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Composer-Arranger Wally Harper Dies At 63

NEW YORK (AP) — Wally Harper, a pianist, musical director and composer who had accompanied singer Barbara Cook since her 1975 comeback concert at Carnegie Hall, died Friday in Manhattan. He was 63.

The cause was cardiac arrest, said his partner, Allan Gruet.

Harper began working on Broadway in 1969 with the short-lived musical "Billy," for which he wrote incidental music and was assistant conductor. He arranged dance music for a string of productions in the 1970s, including Stephen Sondheim's "Company" and revivals of "Irene" and "Peter Pan."

Harper was already a fan of Cook's when the two began preparing material for the singer's Carnegie Hall concert. She had largely retired from the stage since achieving fame in the 1950s and 1960s as the star of such Broadway as "The Music Man" and "She Loves Me."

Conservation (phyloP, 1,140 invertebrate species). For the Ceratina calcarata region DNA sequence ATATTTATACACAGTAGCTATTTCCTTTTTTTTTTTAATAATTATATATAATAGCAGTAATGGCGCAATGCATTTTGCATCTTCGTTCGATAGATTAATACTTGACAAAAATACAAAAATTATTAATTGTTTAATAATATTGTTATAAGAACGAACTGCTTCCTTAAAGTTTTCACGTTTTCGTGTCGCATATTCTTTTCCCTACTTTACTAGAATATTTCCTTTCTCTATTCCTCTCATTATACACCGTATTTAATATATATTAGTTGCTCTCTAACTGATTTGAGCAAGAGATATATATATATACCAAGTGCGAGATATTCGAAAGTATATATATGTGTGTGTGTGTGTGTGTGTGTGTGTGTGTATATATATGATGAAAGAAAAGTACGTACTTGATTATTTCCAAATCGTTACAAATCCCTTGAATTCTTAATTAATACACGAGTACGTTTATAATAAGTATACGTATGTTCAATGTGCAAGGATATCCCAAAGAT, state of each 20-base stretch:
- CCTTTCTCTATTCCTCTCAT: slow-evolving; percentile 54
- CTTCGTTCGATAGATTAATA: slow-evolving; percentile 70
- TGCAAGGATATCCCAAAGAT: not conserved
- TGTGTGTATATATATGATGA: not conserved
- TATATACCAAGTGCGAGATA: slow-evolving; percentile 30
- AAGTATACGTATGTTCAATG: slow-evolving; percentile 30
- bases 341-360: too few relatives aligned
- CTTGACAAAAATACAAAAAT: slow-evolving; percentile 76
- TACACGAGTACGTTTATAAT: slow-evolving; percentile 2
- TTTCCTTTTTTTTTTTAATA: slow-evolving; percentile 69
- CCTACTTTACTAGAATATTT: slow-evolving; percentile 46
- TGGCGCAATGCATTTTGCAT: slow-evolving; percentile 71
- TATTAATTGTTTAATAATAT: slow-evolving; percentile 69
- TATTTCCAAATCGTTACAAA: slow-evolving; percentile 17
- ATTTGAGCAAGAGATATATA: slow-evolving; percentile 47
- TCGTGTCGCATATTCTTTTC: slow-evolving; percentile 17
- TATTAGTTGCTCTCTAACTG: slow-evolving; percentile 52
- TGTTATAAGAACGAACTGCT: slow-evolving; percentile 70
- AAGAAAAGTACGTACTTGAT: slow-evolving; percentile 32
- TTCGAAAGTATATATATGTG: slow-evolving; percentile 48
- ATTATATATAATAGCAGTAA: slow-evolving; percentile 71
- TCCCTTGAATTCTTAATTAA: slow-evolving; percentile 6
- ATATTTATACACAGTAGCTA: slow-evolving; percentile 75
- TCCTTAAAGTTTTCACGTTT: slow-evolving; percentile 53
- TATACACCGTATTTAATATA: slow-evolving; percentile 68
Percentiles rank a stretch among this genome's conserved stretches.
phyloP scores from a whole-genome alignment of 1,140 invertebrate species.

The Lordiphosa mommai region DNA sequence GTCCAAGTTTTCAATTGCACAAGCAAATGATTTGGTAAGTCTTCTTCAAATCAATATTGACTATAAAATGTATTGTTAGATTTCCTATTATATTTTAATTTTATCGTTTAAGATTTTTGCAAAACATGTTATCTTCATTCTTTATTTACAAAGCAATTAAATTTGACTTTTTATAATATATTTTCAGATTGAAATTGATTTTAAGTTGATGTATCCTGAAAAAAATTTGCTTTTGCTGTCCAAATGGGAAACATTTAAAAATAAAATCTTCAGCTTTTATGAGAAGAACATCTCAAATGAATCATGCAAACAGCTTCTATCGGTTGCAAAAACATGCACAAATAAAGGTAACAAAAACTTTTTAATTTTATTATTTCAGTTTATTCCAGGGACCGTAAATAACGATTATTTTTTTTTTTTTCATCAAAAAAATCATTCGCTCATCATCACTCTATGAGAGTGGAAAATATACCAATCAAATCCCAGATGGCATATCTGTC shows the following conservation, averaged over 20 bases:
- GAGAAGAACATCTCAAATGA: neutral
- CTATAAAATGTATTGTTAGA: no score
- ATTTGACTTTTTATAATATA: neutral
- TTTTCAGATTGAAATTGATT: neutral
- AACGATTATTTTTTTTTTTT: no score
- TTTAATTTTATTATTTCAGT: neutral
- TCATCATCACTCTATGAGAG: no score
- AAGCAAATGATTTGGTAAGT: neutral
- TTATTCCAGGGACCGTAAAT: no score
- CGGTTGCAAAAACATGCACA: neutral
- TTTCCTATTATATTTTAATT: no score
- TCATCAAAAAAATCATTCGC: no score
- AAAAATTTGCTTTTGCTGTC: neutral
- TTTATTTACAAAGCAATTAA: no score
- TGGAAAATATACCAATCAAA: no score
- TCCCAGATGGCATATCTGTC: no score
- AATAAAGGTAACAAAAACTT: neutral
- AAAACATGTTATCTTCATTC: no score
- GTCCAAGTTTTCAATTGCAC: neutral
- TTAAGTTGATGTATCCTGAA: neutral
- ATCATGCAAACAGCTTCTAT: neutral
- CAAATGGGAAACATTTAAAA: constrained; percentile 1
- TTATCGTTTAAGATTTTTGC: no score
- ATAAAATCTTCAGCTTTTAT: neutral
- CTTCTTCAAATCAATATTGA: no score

Buoyed by the concert's critical success, the pair launched a 30-year partnership that would yield a series of cabaret recordings and concerts, including the recent Broadway shows "Mostly Sondheim" and "Barbara Cook's Broadway." Both shows played at Lincoln Center before touring the country.

"It's always a struggle to find material," Harper told The Associated Press in a 1996 interview. "It's not about the material just being good — it's about it being good AND right and appropriate. Sometimes it is about being what you need to fill a hole."

Harper was born in Akron, Ohio and studied at the New England Conservatory and the Juilliard School of Music.